Where can I purchase the liquid latex you show in your pictures? <br> <br>Is this the only sort of liquid latex to accomplish this technique? <br> <br>Can I purchase liquid latex body cosmetic from liquid latex.com they have it listed under Coating Fabrics and Porous Surfaces with Liquid Latex. <br> <br>Thanks
Such a great instructable! I was looking for this for a lot of time but couldnt find the right words (sorry for my english). Can i ask you a question? I hate advertising the brand of my laptop showing on the back o the screen and would very like to stick a patch (in spanish we say insignia dunno if its the same in english) like they use at the military to make myself clear. Ive been thinking a lot about a way to stick it but make it &quot;washable&quot; or a least cleanable as patches get very dirty very quick. Would this tecnicque work? Or if ur so kind do u know any other way (like applying some kind of barnish or something? But i think THIS is exactly what i was looking for :D great job thanks for sharing!
I'm trying to make a rubber like armor for a costume and was hoping i could apply this...can I use the colored liquid latex body paint? Does it work the same?
It should work the same. You can probably get a large container for cheaper and color it somehow. Perhaps food coloring might work?
<p>A few years ago, I biked across central america with homemade bike paniers that were waterproofed this way. <br /> Q: Why didn't you use waterproof fabric? <br /> A: One of&nbsp;my paniers unique features was the &quot;Belgian Postal Service&quot; print. Indeed they were made out of Belgian&nbsp;post bags.&nbsp;At least&nbsp;one thing&nbsp;Ortlieb paniers don't have :)<br /> &nbsp;</p>
Woohoo. I got my latex in today. I'll be making a didgeridoo from latex coated denim, inflated to make a tube shape. Thanks for the inspiration! :)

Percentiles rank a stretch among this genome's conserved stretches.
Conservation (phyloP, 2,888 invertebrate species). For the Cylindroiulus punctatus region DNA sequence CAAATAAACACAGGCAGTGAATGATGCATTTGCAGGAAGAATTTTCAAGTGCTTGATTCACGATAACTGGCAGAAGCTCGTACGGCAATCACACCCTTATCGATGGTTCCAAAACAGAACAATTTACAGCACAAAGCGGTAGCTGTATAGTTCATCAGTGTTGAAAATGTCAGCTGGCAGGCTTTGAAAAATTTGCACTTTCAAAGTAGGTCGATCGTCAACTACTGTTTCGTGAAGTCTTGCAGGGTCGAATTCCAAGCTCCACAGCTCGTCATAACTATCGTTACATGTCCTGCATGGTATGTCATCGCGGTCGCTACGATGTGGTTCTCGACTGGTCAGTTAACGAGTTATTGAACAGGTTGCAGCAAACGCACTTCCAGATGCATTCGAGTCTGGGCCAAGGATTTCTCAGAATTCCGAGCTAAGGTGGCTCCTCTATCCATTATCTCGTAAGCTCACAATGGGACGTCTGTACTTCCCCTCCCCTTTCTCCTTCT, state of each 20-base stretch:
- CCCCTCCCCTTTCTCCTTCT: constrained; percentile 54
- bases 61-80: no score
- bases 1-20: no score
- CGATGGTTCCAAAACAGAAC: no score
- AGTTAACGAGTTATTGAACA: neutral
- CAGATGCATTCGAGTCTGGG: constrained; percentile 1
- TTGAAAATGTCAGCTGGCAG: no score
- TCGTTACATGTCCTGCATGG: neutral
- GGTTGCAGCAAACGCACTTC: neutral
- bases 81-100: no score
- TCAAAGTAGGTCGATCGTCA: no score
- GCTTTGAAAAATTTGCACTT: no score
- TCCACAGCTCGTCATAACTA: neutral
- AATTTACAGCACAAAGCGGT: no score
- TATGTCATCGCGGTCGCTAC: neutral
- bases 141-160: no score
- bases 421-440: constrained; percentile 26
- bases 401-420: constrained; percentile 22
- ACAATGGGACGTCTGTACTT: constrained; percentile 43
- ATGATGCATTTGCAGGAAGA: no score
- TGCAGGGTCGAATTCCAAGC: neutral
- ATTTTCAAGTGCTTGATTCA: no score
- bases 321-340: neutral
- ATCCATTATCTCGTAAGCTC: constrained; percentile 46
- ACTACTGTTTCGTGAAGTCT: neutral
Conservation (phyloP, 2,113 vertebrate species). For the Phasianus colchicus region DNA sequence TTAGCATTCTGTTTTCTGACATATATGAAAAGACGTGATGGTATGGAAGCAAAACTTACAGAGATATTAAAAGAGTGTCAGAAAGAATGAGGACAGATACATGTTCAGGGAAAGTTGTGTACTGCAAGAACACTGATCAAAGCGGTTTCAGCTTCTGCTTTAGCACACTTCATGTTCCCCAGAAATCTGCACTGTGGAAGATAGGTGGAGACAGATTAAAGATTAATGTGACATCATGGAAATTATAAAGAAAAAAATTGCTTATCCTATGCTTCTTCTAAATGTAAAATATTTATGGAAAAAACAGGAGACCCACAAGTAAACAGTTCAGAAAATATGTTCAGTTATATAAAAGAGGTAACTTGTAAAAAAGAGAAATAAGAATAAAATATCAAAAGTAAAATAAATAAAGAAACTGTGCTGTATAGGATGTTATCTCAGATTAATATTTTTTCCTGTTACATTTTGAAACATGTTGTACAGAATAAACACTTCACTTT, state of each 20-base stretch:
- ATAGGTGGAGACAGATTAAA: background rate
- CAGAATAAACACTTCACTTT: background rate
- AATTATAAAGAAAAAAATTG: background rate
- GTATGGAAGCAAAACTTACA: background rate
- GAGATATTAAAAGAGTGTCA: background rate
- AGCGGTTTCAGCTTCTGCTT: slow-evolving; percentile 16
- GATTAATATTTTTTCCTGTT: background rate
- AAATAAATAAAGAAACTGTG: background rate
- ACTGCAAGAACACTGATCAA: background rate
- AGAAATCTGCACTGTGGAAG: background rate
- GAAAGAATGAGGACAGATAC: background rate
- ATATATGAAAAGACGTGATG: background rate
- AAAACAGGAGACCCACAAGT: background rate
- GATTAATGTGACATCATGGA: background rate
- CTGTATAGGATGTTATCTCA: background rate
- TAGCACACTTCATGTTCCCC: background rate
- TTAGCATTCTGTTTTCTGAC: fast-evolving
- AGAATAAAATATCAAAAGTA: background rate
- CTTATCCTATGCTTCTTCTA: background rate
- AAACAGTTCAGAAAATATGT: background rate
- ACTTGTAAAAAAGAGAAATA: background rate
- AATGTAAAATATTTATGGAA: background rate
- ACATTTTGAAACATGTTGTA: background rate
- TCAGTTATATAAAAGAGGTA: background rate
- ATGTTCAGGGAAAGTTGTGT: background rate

Cool! Can't wait to see it.
Awesome. Seems to me this could be used for a number of applications. Since its air tight that means it should be water tight as well. Which means you could use it for thins like backpack, clothing seams, tents, skin on frame kayaks perhaps. Just some theories.
I'm not sure how well latex holds up to water. I mean, you can make a water balloon without a problem, but I don't know how well a water balloon will keep over time. Latex tends to degrade over extended periods (which can be bad for a boat).
Wonderfully comprehensive instructable, the sort that can be used to branch off into other projects. I love it. Thank you for the contribution to Instructables.
&quot;Can you give an example of what I would use this for?&quot;<br/><br/>For one example, I have a whole tutorial on how to make rewearable latex clothing on my website in my Costumes section ( <a rel="nofollow" href="http://www.theinnbetween.net">http://www.theinnbetween.net</a> ) and I will be giving a latex costuming workshop in Tampa, FL on October 6th at <a rel="nofollow" href="http://www.stonehill.org/necro.htm">http://www.stonehill.org/necro.htm</a><br/>
Liquid Latex is usually pretty cheap for the amount you get. This is a great instructable, I plan on upload a few liquid latex ones of my own. Personally I use <a rel="nofollow" href="http://www.liquidlatexshop.com">Liquid Latex Shop</a> for my latex and find their prices to be the best. I would defiantly do the baby powder addition since it works best, and I usually moisturize before applying liquid latex as well<br/>
Can you give an example of what I would use this for?
<a rel="nofollow" href="https://www.instructables.com/id/ESE9DZ7FXREY95WDAS/">an inflatable love seat</a><br/><br/>...or really to make any inflatable object you want that needs to be a bit more structural than latex itself. <br/>
How much coverage do you think you'd get from a gallon?
A lot. I out 3 coats on this:<br/><br/><a href="https://www.instructables.com/id/ESE9DZ7FXREY95WDAS/">https://www.instructables.com/id/ESE9DZ7FXREY95WDAS/</a><br/><br/>...and that only used up about half a gallon.<br/>
Wow, yeah that's a lot. That looks like a cool project too, I'm gonna check it out tonight.
Good instructable, thanks
How much does the liquid latex cost?
About $35 for the gallon if I remember correctly.
The problem with baby powder is that you have to use it frequently if you don't want to have your latex sticky, and gluing to itself. You can use an alternative with silicone spray, the kind of things you use to protect plastic for your car. It is much more durable, and cheap.

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Bio: My name is Randy and I founded the Instructables Design Studio. I'm also the author of the books 'Simple Bots,' and '62 Projects to ... More »